This is a guest post from Laura Morrison, program director at the Chapel Hill-Carrboro Chamber of Commerce. Read other guest posts here.

How I beat writer's block

There's scene in Disney’s The Lion King that I love: Simba and Nala are poking around the forbidden elephant graveyard. Simba, perched in front of a massive, decaying skull, declares wildly, “I laugh in the face of danger!”

Since nothing good comes from showy bravado, as soon as Simba lets out his laugh, three mangy hyenas emerge from the skull, and Simba and Nala only narrowly escape the hungry jaws.

That scene captures perfectly my attitude toward writer’s block: when my writing is flowing effortlessly, I feel confident. Cocky, even. When I’m tripping up on my words, though, I’m scared writer’s block is an evil hyena that’ll swallow me whole. How do I slay the writer’s block beast? Three ways:

Practice, Practice, Practice

Writing’s not just something you do; it’s a muscle you have to exercise daily. You’d never take a three-month break from the gym and expect on your first day back to bench 250 pounds. Just like you have to condition your muscles and build up to that 250, to be a strong writer you have to dedicate time each day to developing your writing muscle.

To keep my writing sharp, I try to spend at least 10 minutes a day putting pen to paper (or fingers to keys). When I’m in need of help to get me going, I check out, I write detailed accounts of dreams, or I’ll write my own silly responses to advice column questions in magazines lying around the house. I never place too much importance on what I’m writing, just that I’m writing.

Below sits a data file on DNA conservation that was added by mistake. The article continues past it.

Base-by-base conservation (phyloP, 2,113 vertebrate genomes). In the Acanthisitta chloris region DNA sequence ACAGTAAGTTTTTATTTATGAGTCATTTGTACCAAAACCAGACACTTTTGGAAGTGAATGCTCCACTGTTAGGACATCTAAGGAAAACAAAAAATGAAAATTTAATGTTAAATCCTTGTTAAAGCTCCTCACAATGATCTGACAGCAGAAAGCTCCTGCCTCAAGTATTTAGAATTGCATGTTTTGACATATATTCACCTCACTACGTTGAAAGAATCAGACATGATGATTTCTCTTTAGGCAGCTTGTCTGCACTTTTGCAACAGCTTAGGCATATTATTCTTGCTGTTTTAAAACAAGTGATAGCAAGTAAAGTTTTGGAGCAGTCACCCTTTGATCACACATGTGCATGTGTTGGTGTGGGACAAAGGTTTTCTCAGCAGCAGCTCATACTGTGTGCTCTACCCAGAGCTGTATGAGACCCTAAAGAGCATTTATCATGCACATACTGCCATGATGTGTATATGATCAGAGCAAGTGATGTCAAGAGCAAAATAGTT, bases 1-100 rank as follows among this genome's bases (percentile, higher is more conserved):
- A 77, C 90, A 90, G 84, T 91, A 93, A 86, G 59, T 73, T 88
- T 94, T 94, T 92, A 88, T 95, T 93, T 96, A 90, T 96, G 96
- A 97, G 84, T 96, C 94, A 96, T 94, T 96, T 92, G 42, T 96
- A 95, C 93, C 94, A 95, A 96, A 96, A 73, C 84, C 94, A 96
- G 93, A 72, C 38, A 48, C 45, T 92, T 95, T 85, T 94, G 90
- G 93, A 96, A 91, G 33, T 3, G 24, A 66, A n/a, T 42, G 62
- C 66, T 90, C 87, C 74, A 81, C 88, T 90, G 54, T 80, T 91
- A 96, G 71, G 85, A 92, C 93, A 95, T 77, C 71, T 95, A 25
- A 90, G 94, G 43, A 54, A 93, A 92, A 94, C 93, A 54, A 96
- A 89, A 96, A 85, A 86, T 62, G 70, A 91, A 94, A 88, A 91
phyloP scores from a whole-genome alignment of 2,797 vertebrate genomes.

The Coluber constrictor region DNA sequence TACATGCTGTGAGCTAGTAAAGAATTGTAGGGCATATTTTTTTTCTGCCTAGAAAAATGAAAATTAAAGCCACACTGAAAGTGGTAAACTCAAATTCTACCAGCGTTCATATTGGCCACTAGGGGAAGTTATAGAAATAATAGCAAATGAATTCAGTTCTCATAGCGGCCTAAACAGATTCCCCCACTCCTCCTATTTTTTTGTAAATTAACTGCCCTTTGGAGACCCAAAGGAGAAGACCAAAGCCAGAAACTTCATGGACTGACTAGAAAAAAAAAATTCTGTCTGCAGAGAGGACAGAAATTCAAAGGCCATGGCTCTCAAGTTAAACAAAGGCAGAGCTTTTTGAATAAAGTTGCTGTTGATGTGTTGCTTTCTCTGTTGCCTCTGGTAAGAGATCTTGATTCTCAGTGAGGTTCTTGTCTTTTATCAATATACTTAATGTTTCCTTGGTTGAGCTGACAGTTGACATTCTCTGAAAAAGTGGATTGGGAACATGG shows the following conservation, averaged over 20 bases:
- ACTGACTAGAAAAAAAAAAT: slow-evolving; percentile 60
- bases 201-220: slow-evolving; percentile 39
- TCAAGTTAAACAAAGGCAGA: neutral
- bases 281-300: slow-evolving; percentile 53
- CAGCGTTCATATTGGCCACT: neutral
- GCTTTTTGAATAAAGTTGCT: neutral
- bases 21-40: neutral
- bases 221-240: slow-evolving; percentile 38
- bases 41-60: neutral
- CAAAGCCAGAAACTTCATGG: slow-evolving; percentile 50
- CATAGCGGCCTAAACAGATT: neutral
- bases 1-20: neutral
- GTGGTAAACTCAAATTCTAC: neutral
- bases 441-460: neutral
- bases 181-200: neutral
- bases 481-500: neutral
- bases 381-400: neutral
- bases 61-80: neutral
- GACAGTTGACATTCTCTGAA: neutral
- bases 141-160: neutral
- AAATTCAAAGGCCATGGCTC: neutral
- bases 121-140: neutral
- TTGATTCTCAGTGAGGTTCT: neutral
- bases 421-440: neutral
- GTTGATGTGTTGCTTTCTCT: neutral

Stop! (Hammer Time!)

Sometimes, when writer’s block has you in a choke-hold, you have to call a time out. It isn’t productive to sit and stare at your blank computer screen. And besides, staring at a lack of words might even worsen your writer’s block. Nasty little cycle!

But here’s the beautiful thing: you can stop it! Stand up! Stretch! Take a break to completely clear your mind. Like the phenomenon of getting a date when you’re not looking, ideas might flow more freely to you when you’re not rigorously hunting them down. My go to breaks: a walk around the rose garden near my office, some type of chocolate indulgence, or – most often – a five minute dance break. I recommend MC Hammer. Find what works for you, and then let yourself relax a little.

Remember, though, that as soon as you take your break, your brain might be so thrilled that it lobs you a brilliant, writer’s-block-crushing thought. Always have a pen and paper close by (or a smart phone with voice recorder), so you can capture those ideas as they come up.

Talk it out

Riffing on taking breaks, sometimes you have to take a break from writing, but not the idea-generating process, to quell writer’s block. When I find myself stuck, I find it helpful to verbalize my ideas. I’ll either grab coffee with a friend to talk through my ideas, or I’ll talk aloud to myself. Hearing thoughts read aloud can breathe life and clarity into your writing; verbalizing can open you up to an entirely new world of inspiration and ideas. Approaching your writing from a communal vantage point – involving others in idea generation, editing, and more – is a fail-safe for generating new energy and content around a written piece.

You know what can’t survive when you’re full of ideas, energy and inspiration? Writer’s block.

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